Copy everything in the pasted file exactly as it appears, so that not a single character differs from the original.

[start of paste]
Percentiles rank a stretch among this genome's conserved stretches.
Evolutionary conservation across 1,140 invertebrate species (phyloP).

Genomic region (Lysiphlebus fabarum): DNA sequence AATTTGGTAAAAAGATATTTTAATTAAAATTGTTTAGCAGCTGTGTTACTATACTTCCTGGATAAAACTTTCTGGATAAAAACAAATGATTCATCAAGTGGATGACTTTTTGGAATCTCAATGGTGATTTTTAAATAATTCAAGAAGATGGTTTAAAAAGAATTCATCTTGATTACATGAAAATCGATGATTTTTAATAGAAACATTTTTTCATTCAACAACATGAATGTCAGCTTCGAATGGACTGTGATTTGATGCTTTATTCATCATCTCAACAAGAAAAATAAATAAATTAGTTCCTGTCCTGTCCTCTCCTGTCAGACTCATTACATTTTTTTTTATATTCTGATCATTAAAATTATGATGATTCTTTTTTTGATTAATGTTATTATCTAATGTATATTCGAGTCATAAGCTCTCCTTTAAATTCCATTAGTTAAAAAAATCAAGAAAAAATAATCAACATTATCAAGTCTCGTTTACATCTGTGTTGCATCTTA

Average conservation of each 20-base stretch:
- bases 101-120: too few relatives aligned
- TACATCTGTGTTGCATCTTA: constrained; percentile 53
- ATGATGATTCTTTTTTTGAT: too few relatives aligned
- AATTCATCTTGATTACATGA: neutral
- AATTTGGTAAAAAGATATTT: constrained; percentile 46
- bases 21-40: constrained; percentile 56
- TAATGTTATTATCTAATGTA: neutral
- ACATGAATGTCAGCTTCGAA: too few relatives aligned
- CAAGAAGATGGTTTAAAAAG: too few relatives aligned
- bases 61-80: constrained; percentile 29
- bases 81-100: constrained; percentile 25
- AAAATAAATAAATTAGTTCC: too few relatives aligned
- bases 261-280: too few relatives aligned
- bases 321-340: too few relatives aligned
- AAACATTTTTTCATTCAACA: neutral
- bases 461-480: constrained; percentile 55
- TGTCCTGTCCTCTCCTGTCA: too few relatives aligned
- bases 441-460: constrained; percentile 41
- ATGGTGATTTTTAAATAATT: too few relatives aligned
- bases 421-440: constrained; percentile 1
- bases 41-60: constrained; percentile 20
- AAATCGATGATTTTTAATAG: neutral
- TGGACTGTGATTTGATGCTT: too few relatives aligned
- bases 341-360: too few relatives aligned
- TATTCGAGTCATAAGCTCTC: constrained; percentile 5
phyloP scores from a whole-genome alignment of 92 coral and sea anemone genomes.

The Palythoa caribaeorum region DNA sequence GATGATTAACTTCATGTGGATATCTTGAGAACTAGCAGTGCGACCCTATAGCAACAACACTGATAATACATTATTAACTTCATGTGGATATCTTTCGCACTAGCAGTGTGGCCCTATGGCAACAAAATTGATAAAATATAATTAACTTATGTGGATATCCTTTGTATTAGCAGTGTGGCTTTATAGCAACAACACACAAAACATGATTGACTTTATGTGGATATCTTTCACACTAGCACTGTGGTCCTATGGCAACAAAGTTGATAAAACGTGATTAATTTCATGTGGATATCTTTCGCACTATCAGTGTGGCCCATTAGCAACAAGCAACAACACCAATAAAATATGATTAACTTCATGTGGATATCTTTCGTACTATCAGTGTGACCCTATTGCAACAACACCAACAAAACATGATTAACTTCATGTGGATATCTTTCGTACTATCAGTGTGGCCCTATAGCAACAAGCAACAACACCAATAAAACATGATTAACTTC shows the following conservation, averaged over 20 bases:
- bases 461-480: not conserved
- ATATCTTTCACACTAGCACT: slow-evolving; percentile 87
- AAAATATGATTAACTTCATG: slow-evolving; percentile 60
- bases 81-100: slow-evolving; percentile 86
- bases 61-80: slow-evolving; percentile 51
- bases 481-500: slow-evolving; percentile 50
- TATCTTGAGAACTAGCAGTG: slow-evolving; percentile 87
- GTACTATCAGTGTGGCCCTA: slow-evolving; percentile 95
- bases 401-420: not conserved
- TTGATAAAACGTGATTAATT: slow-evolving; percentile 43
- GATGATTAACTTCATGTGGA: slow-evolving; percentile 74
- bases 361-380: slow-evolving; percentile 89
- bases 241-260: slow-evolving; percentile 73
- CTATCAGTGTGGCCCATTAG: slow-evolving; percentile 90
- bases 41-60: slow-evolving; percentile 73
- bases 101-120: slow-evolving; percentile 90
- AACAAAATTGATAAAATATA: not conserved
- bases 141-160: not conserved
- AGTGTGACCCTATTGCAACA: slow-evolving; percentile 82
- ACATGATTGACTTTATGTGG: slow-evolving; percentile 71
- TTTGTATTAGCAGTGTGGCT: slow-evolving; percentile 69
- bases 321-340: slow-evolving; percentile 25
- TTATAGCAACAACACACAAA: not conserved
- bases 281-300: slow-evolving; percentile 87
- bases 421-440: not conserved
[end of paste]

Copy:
Percentiles rank a stretch among this genome's conserved stretches.
Evolutionary conservation across 1,140 invertebrate species (phyloP).

Genomic region (Lysiphlebus fabarum): DNA sequence AATTTGGTAAAAAGATATTTTAATTAAAATTGTTTAGCAGCTGTGTTACTATACTTCCTGGATAAAACTTTCTGGATAAAAACAAATGATTCATCAAGTGGATGACTTTTTGGAATCTCAATGGTGATTTTTAAATAATTCAAGAAGATGGTTTAAAAAGAATTCATCTTGATTACATGAAAATCGATGATTTTTAATAGAAACATTTTTTCATTCAACAACATGAATGTCAGCTTCGAATGGACTGTGATTTGATGCTTTATTCATCATCTCAACAAGAAAAATAAATAAATTAGTTCCTGTCCTGTCCTCTCCTGTCAGACTCATTACATTTTTTTTTATATTCTGATCATTAAAATTATGATGATTCTTTTTTTGATTAATGTTATTATCTAATGTATATTCGAGTCATAAGCTCTCCTTTAAATTCCATTAGTTAAAAAAATCAAGAAAAAATAATCAACATTATCAAGTCTCGTTTACATCTGTGTTGCATCTTA

Average conservation of each 20-base stretch:
- bases 101-120: too few relatives aligned
- TACATCTGTGTTGCATCTTA: constrained; percentile 53
- ATGATGATTCTTTTTTTGAT: too few relatives aligned
- AATTCATCTTGATTACATGA: neutral
- AATTTGGTAAAAAGATATTT: constrained; percentile 46
- bases 21-40: constrained; percentile 56
- TAATGTTATTATCTAATGTA: neutral
- ACATGAATGTCAGCTTCGAA: too few relatives aligned
- CAAGAAGATGGTTTAAAAAG: too few relatives aligned
- bases 61-80: constrained; percentile 29
- bases 81-100: constrained; percentile 25
- AAAATAAATAAATTAGTTCC: too few relatives aligned
- bases 261-280: too few relatives aligned
- bases 321-340: too few relatives aligned
- AAACATTTTTTCATTCAACA: neutral
- bases 461-480: constrained; percentile 55
- TGTCCTGTCCTCTCCTGTCA: too few relatives aligned
- bases 441-460: constrained; percentile 41
- ATGGTGATTTTTAAATAATT: too few relatives aligned
- bases 421-440: constrained; percentile 1
- bases 41-60: constrained; percentile 20
- AAATCGATGATTTTTAATAG: neutral
- TGGACTGTGATTTGATGCTT: too few relatives aligned
- bases 341-360: too few relatives aligned
- TATTCGAGTCATAAGCTCTC: constrained; percentile 5
phyloP scores from a whole-genome alignment of 92 coral and sea anemone genomes.

The Palythoa caribaeorum region DNA sequence GATGATTAACTTCATGTGGATATCTTGAGAACTAGCAGTGCGACCCTATAGCAACAACACTGATAATACATTATTAACTTCATGTGGATATCTTTCGCACTAGCAGTGTGGCCCTATGGCAACAAAATTGATAAAATATAATTAACTTATGTGGATATCCTTTGTATTAGCAGTGTGGCTTTATAGCAACAACACACAAAACATGATTGACTTTATGTGGATATCTTTCACACTAGCACTGTGGTCCTATGGCAACAAAGTTGATAAAACGTGATTAATTTCATGTGGATATCTTTCGCACTATCAGTGTGGCCCATTAGCAACAAGCAACAACACCAATAAAATATGATTAACTTCATGTGGATATCTTTCGTACTATCAGTGTGACCCTATTGCAACAACACCAACAAAACATGATTAACTTCATGTGGATATCTTTCGTACTATCAGTGTGGCCCTATAGCAACAAGCAACAACACCAATAAAACATGATTAACTTC shows the following conservation, averaged over 20 bases:
- bases 461-480: not conserved
- ATATCTTTCACACTAGCACT: slow-evolving; percentile 87
- AAAATATGATTAACTTCATG: slow-evolving; percentile 60
- bases 81-100: slow-evolving; percentile 86
- bases 61-80: slow-evolving; percentile 51
- bases 481-500: slow-evolving; percentile 50
- TATCTTGAGAACTAGCAGTG: slow-evolving; percentile 87
- GTACTATCAGTGTGGCCCTA: slow-evolving; percentile 95
- bases 401-420: not conserved
- TTGATAAAACGTGATTAATT: slow-evolving; percentile 43
- GATGATTAACTTCATGTGGA: slow-evolving; percentile 74
- bases 361-380: slow-evolving; percentile 89
- bases 241-260: slow-evolving; percentile 73
- CTATCAGTGTGGCCCATTAG: slow-evolving; percentile 90
- bases 41-60: slow-evolving; percentile 73
- bases 101-120: slow-evolving; percentile 90
- AACAAAATTGATAAAATATA: not conserved
- bases 141-160: not conserved
- AGTGTGACCCTATTGCAACA: slow-evolving; percentile 82
- ACATGATTGACTTTATGTGG: slow-evolving; percentile 71
- TTTGTATTAGCAGTGTGGCT: slow-evolving; percentile 69
- bases 321-340: slow-evolving; percentile 25
- TTATAGCAACAACACACAAA: not conserved
- bases 281-300: slow-evolving; percentile 87
- bases 421-440: not conserved